The pandemic has transformed and accelerated retail trends across the globe, and the luxury sector is no exception.
Unique domestic markets, China’s growing domestic sales, the e-commerce boom, the rise of the Gen Z consumer, and the ESG imperative (yes, even in luxury) are just some of the factors changing the way luxury brands market their products and the way consumers buy them.
AlphaSense recently partnered with HSBC to present Tomorrow’s Consumer: The Future of Retail, Luxury, and Consumption. Erwan Rambourg, HSBC Global Head of Consumer and Retail Research, shares his insights about the luxury retail market in 2022 and what to expect going forward.
- Chinese consumers account for 25% of the world’s retail, and their growing middle class indicates more growth ahead for luxury demand in mainland China.
- While e-commerce is booming in many retail sectors, luxury has proven to be one area where consumers still prefer in-person shopping.
- M&A in the luxury sector has been largely driven by family-owned businesses.
- Luxury brands, historically ESG laggards, are facing an increasing imperative to show how their companies are meeting ESG standards.
- The U.S. has proven a solid emerging market in luxury retail, with Gen Z and Gen Y likely to facilitate its continued growth.
The 4 Cs of Consumer and Retail: China, Channels, Conscience, Consolidation
Rambourg set the stage with HSBC’s framework for looking at consumer and retail markets of the future: The Four C’s — Chinese, channels, consolidation, and conscience.
Let’s take a look at each of the C’s in more detail.
Mainland China earned their own category in the framework through their domination of the market. They currently account for 25% of overall global retail sales. HSBC research shows that this is driven by an expanding Chinese middle class. With US and continental Europe’s middle classes showing downward or sideways trajectories from 2010 to 2030 (forecasted), China stands as the only major market in the world with a middle class that’s getting bigger.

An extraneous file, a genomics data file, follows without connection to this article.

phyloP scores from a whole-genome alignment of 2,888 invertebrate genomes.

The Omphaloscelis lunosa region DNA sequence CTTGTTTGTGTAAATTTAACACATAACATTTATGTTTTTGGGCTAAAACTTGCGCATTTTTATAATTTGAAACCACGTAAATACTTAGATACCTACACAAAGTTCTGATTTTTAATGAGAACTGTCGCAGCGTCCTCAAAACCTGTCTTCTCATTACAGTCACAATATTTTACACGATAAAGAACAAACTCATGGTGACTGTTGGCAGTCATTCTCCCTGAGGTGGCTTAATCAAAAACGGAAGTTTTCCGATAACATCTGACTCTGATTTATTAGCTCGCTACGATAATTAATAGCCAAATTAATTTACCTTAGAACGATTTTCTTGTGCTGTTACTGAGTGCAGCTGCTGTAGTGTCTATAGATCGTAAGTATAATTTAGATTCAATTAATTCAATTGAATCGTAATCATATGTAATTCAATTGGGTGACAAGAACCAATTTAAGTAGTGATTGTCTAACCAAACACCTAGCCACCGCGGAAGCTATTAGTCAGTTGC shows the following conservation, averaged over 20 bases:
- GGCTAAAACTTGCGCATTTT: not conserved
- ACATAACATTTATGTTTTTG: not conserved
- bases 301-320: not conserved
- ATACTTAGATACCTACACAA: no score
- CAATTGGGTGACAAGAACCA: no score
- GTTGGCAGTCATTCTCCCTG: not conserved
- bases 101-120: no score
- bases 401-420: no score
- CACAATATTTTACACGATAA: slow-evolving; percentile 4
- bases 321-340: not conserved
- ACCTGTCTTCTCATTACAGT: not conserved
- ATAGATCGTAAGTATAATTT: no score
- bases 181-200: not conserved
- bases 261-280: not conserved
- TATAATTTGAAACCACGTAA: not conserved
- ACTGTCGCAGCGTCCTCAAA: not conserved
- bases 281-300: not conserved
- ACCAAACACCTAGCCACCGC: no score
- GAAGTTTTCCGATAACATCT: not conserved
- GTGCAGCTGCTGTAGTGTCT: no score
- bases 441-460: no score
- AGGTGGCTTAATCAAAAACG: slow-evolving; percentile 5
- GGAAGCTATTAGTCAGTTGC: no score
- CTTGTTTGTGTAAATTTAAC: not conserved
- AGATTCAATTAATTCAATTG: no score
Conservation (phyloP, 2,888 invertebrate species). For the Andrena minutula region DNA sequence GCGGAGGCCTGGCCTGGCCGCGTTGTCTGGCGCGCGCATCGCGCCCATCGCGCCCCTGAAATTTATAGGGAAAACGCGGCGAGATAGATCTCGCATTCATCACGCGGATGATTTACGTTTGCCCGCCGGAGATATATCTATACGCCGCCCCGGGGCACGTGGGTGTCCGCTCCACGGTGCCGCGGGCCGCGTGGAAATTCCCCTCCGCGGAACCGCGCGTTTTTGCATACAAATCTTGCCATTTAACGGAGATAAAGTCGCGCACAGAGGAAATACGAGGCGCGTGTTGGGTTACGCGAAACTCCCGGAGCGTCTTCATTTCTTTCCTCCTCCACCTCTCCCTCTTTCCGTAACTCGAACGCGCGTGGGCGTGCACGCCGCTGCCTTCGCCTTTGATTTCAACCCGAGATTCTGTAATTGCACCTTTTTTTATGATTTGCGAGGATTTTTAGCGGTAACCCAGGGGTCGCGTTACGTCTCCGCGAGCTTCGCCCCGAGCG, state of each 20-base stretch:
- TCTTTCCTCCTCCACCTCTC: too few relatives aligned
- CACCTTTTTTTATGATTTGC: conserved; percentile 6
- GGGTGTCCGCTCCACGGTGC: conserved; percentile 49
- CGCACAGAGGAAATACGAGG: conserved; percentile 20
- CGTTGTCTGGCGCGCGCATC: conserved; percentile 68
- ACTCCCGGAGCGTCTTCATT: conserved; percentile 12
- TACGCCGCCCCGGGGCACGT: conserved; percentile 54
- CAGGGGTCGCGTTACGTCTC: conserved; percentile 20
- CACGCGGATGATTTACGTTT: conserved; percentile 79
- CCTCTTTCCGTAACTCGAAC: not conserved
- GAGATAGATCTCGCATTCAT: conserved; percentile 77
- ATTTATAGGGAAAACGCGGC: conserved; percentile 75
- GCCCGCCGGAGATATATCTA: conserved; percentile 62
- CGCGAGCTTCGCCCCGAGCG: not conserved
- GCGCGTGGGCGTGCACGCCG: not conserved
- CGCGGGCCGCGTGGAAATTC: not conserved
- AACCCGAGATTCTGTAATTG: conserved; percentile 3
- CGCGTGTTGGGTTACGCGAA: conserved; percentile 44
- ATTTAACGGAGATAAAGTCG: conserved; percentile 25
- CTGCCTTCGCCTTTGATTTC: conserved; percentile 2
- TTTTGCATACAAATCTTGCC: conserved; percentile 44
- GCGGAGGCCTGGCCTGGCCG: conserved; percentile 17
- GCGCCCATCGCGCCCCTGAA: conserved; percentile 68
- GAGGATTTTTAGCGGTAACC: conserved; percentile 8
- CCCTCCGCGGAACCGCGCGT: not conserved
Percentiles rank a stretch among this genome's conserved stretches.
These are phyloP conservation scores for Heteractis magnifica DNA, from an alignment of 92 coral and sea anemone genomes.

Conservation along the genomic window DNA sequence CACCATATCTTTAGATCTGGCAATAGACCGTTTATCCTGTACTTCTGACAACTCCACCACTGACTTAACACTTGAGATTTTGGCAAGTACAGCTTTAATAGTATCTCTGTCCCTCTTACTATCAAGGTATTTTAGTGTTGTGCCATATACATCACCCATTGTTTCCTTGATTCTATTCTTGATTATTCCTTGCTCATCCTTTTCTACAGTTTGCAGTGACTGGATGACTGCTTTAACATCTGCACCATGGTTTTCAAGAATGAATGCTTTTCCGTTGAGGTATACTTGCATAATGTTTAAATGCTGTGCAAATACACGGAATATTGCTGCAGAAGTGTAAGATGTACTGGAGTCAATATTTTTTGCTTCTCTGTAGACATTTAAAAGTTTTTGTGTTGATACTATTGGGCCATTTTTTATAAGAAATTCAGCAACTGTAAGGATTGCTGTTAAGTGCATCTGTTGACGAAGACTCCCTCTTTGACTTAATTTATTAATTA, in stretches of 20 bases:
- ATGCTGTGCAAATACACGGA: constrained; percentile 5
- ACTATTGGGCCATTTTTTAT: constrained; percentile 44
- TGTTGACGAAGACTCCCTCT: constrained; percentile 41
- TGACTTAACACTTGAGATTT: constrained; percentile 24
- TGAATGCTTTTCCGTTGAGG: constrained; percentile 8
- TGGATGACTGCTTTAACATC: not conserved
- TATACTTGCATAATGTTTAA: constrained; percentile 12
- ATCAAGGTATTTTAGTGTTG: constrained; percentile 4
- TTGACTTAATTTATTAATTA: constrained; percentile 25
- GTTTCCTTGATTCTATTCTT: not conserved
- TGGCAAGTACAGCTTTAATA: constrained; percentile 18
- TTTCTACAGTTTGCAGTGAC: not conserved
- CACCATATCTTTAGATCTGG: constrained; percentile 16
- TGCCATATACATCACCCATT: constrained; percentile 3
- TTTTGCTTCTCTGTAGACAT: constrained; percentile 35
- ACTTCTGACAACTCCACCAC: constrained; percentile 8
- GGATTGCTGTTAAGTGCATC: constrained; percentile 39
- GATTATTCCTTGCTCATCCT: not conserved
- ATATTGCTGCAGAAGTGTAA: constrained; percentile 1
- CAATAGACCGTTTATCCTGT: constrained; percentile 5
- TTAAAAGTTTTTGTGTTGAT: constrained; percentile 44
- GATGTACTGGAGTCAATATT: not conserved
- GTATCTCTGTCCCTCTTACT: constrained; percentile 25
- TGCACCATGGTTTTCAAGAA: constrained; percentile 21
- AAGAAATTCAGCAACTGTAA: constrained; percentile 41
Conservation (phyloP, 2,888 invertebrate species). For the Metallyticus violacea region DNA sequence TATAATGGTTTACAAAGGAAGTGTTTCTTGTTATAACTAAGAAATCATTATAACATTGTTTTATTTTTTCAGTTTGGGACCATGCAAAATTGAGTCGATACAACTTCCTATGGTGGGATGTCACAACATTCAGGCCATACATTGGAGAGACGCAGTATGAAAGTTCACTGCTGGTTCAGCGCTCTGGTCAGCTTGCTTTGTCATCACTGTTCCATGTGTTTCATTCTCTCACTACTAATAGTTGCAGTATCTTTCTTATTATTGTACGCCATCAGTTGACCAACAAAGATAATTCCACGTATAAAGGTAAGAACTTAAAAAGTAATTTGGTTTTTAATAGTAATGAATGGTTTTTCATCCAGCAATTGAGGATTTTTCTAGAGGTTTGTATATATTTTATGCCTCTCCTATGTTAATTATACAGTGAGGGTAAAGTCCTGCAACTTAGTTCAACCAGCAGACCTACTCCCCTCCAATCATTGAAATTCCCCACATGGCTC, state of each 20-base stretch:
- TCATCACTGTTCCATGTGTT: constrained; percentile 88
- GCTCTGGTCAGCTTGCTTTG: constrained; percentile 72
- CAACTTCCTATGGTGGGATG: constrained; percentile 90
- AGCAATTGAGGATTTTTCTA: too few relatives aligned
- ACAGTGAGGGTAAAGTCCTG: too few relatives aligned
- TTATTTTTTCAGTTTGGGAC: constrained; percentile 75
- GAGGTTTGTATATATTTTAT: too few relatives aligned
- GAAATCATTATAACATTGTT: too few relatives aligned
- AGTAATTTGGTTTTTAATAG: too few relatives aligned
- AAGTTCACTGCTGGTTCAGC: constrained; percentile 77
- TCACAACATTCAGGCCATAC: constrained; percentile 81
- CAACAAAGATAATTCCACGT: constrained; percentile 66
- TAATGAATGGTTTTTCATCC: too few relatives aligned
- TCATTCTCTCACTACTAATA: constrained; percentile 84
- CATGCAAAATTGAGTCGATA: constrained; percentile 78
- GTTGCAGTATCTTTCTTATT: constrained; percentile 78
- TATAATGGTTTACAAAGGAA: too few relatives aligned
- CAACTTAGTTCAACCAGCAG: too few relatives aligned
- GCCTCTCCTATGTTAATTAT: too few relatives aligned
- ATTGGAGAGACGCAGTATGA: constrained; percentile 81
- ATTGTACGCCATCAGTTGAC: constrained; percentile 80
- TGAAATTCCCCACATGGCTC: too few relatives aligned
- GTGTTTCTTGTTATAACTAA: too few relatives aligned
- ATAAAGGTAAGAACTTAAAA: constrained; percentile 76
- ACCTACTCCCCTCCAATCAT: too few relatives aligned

As such, they’re dominating consumer discretionary sub sectors — luxury included. HSBC reports that 97% of surveyed Chinese consumers expect their buying power to increase over the next year. More than a third expect a wage increase to drive them to buy more from luxury brands.
This trend has potential not only to feed into global markets but to boost domestic retail as well. Thanks to worldwide shutdowns facilitating more local commerce, domestic players in China have begun to give global brands “a run for their money.”
Two major results: a jump in domestic travel sales (Rambourg attributes much of that to the growth of Hainan), and pressure for price harmonization after decades of global brands charging more in mainland China than other places around the world. Further, the shift to acceptance of e-commerce during the pandemic has helped domestic retailers in China to thrive.
HSBC predicts China will continue to represent the bulk of worldwide sales and retail growth in years ahead.
As Rambourg shared: “If you’re not penetrating mainland China appropriately, you’re going to lose out dramatically in terms of both sales and profits.”
The overarching theme of retail channels over the past two years has been the shift away from brick-and-mortar sales toward e-commerce. While retail has been trending in this direction for some time, COVID-19 has acted as a dramatic accelerator. Today, e-commerce as a percentage of consumer goods sales is booming.
In addition, products driven by repeat purchases (Rambourg used a coffee pod example) are being increasingly purchased through automated online subscriptions, giving e-commerce a higher baseline.
Luxury, however, has proven to be an exception to the e-commerce takeover.
According to Rambourg, jewelry, watches, high-end handbags and the like are still warranting in-person retail. This isn’t too surprising, considering the level of investment and common emotional attachment to these kinds of larger purchases — ones most consumers only make a few times in their lifetime.
An important thing to note, however, is that in-person retail today is not the same as it was pre-pandemic. The elevated levels of personalization that consumers have come to expect online must now be replicated in brick-and-mortar retail spaces. Brands are meeting this new expectation with location-specific features in different stores and other efforts to engage individual customer segments.
The takeaway: no matter what channel consumers are using to shop, they expect an experience tailored to their preferences and needs.